The same technology was licensed by Lockheed Martin for their Human Universal Load Carrier (HULC, oddly enough), which has been extensively tested and may be deployed for military use within a year. It enables a normally conditioned man to carry a 200 pound load at ten miles per hour, pretty much indefinitely, without breaking a sweat. While the Ekso takes pre-programmed steps for its users, the HULC uses accelerometers and pressure sensors to provide a mechanical assist to the user’s natural movements.
We should note that a Japanese firm has produced a similar device with medical applications called “Hybrid Assistive Limb” or HAL, which—as the name of a famously murderous machine—we’re thinking might not have been such a hot idea. Oh, and the company’s name? Cyberdyne. We are not kidding.
A neural implant is any device which is actually inserted inside the grey matter of the brain. While a neural implant can be a BCI and vice versa, the terms are in no way synonymous. What exoskeletons do for the body, implants do for the brain—while most are meant to repair damaged areas and restore cognitive function, others are meant to give the brain a power assist or a pathway to external devices.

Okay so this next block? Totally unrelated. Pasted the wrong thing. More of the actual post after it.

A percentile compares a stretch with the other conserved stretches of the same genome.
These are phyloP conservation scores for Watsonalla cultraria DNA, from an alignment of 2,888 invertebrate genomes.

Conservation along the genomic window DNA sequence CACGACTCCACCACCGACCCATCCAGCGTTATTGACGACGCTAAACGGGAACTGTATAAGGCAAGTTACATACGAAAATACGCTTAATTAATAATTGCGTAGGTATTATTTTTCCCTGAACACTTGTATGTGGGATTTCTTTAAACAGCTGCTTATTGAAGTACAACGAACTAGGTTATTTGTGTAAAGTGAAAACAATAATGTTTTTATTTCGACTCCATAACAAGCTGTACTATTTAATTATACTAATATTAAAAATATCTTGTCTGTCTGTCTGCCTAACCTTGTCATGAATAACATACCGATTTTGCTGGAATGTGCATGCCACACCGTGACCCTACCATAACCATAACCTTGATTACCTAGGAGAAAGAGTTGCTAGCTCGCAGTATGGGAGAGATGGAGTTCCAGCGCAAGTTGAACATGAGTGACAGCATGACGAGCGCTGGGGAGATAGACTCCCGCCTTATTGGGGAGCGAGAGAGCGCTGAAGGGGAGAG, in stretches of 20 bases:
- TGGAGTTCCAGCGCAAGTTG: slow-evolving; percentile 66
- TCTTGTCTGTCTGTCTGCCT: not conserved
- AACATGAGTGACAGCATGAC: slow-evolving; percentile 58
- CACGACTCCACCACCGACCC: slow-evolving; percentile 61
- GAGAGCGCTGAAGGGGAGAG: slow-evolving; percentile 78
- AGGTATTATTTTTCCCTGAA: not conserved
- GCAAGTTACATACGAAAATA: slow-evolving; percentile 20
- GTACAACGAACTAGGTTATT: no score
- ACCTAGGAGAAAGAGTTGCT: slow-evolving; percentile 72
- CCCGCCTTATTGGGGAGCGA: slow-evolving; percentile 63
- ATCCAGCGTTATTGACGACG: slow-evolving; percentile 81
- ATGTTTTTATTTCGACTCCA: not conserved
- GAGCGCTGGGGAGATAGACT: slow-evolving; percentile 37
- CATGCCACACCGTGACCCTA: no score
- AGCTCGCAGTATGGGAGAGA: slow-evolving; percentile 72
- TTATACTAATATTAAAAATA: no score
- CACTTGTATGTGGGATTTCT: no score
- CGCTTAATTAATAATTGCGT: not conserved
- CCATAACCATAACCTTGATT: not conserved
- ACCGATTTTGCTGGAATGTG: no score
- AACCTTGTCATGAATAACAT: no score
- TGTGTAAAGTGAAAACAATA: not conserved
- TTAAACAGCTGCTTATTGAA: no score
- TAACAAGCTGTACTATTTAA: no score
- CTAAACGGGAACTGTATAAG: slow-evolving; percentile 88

The use of neural implants for deep brain stimulation—the transmission of regularly spaced electrical impulses to specific regions of the brain—has been approved by the Food and Drug Administration to treat various maladies, with the first approval coming in 1997. It has been proven effective at treating Parkinson’s disease and dystonia, and has also been used to treat chronic pain and depression with varying degrees of efficacy.
Thus far, the most commonly used neural implants are cochlear implants (approved by the FDA in 1984) and retinal implants, both pioneered in the 1960s and proven effective at partially restoring hearing and vision, respectively. Fun fact: the inventor of the cochlear implant was Dr. House—William House, who passed away in 2012, and whose brother Howard was also a physician.
Prosthetics have been used to replace missing limbs for decades, but the modern version—cyberware—strives not for just an aesthetic replacement, but a functional one. That is, to restore a missing limb with a natural functionality and appearance. And while the use of aforementioned brain interfaces to control robotic prosthetic devices is already happening, other explorations in this field seek to remove limitations inherent to this scheme.
Many existing devices use non-invasive interfaces that detect the subtle movements of, say, chest and/or bicep muscles to control a robotic arm. Modern devices of this type are capable of some pretty fine motor movement, improving drastically in this respect over the last decade or so. Also in this field, research is underway to provide a two-way interface—a robotic prosthetic that will allow the patient to FEEL what they are touching with their artificial limb; but even this only scratches the surface of what’s being envisioned for the future of this tech.